Expunging a Criminal Record in Pennsylvania
If a person is arrested in Pennsylvania, the record of the arrest may follow the person for quite some time – even if the person was never charged or convicted. Given the frequency with which employers conduct background checks, even the record of an arrest may be enough to remove a person from a pool of candidates for a job. An arrest or criminal record can also affect people applying for school, housing, credit or gun permits. Fortunately, there is a way to remove certain offenses from a criminal record in a process called expungement.
What Is an Expungement?
An expungement is sealing a record so that most people cannot access the information. An expunged arrest or offense should also not show up in a background check.
Some law enforcement agencies will still have access to the expunged records, however.
What Offenses Are Eligible for Expungement?
In Pennsylvania, a person may petition to expunge arrests and non-convictions such as:
- A verdict of not guilty
- A dismissal
- A withdrawal of charges
- Nolle prosequi, where the prosecutor decides not to pursue the charges further
- Accelerated Rehabilitative Disposition
- Probation Without Verdict under the Controlled Substances Act.
After a change to the law passed in 2008, a person may now expunge a summary offense as well, as long as the offense happened at least five years ago and the person has had a clean record since the offense. A summary offense is an offense usually punished by a fine, such as underage drinking, driving without a license and speeding.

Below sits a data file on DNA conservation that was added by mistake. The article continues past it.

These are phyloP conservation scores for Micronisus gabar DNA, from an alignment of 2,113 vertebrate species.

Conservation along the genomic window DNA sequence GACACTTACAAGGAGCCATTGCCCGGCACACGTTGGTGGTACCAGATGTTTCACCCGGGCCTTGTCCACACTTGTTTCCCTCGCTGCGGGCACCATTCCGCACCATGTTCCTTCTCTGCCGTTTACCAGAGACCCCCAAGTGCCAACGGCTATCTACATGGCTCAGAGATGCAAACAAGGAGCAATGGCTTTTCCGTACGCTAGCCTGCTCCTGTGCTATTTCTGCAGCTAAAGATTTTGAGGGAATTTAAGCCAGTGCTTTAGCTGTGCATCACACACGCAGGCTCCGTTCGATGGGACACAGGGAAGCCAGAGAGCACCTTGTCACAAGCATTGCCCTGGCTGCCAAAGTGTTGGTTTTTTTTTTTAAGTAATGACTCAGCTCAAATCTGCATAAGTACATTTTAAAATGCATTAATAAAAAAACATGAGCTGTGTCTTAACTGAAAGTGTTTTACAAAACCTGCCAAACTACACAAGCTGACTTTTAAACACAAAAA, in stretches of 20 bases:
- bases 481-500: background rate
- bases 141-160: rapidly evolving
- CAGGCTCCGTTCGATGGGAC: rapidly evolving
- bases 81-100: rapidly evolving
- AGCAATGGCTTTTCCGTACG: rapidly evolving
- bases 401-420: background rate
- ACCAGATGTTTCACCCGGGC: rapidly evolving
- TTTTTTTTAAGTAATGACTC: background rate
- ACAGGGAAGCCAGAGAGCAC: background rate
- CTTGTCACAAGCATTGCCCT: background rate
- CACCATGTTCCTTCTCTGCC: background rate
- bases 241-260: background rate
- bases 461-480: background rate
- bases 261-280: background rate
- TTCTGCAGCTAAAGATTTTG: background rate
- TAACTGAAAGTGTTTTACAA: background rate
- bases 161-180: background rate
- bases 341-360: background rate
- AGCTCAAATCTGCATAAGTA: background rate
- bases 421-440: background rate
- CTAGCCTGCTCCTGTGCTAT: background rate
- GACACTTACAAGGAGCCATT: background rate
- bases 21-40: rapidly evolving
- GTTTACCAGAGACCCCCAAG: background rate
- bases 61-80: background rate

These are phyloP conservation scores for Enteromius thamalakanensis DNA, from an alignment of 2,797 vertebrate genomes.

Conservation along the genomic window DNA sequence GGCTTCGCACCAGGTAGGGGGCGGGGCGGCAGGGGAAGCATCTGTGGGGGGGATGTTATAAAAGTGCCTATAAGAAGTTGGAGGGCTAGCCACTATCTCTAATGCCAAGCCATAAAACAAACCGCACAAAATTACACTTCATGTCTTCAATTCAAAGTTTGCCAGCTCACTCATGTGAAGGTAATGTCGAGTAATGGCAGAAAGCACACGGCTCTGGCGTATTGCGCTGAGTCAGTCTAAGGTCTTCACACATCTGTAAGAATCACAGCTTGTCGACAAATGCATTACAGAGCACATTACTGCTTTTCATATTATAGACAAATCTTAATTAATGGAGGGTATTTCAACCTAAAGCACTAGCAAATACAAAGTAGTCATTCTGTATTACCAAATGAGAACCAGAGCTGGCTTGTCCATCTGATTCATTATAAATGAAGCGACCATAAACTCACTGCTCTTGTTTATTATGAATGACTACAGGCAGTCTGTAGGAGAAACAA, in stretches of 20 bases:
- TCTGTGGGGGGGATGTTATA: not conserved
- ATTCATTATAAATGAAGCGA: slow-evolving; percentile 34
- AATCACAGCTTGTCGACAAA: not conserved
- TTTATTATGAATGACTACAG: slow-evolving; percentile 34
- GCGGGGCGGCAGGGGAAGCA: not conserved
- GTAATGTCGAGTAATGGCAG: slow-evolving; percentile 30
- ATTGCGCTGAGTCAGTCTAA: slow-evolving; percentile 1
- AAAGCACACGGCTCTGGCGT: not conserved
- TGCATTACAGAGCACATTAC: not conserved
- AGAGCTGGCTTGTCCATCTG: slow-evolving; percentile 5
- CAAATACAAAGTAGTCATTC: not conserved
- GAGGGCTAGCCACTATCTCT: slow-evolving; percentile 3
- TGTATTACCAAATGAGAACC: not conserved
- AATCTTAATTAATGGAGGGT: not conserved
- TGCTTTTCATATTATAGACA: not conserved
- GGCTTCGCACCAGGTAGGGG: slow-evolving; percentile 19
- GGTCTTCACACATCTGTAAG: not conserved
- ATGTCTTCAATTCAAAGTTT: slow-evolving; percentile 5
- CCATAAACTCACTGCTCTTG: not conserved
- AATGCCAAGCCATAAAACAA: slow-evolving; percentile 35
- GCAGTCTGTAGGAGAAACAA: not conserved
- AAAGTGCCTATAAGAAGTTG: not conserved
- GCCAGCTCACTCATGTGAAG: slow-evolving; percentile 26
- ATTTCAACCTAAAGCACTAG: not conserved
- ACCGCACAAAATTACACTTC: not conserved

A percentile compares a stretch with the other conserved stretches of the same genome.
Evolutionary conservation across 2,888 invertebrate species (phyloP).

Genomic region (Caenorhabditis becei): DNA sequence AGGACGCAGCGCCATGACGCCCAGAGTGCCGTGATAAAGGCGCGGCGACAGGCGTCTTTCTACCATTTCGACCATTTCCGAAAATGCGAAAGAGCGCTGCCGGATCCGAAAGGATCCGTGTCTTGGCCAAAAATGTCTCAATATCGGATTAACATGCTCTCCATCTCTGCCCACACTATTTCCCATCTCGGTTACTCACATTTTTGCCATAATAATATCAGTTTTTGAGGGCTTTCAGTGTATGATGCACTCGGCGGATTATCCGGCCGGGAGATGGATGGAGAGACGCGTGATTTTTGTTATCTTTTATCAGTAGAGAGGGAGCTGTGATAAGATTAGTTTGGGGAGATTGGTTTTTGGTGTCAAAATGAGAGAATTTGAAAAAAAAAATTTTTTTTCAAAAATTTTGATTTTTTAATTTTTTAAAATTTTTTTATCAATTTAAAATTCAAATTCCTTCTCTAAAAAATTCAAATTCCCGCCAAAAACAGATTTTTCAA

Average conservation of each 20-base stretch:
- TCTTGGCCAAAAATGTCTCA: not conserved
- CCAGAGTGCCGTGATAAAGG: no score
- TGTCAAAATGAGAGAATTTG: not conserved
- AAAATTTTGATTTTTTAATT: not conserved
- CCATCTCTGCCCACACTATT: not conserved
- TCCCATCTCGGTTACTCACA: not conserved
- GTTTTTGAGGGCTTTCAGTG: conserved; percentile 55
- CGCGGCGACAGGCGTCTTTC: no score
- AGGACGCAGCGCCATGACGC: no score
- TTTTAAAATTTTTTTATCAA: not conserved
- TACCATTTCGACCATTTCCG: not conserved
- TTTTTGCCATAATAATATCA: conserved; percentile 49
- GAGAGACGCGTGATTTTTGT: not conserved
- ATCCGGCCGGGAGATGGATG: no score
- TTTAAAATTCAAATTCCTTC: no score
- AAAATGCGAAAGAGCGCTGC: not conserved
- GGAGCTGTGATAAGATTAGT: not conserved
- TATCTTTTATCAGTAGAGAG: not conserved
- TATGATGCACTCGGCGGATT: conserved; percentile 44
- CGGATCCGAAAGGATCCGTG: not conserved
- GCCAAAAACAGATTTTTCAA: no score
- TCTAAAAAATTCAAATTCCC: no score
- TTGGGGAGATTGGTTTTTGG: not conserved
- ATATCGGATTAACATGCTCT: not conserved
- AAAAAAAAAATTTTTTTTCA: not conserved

How to Expunge a Criminal Record
People have to file a petition asking the court to order the expungement of their criminal records. The petitioner must mail the petition to the District Attorney, who will either approve or deny the petition. If the District Attorney approves the petition, the petitioner must bring the petition to a judge for the judge to sign. After the judge signs the order expunging the records, the petitioner must make several copies and deliver them to various agencies so the records are expunged.
Expunging records can be a complicated process. If you are interested in having an arrest or conviction expunged from your record, consult an experienced expungement lawyer who can help you.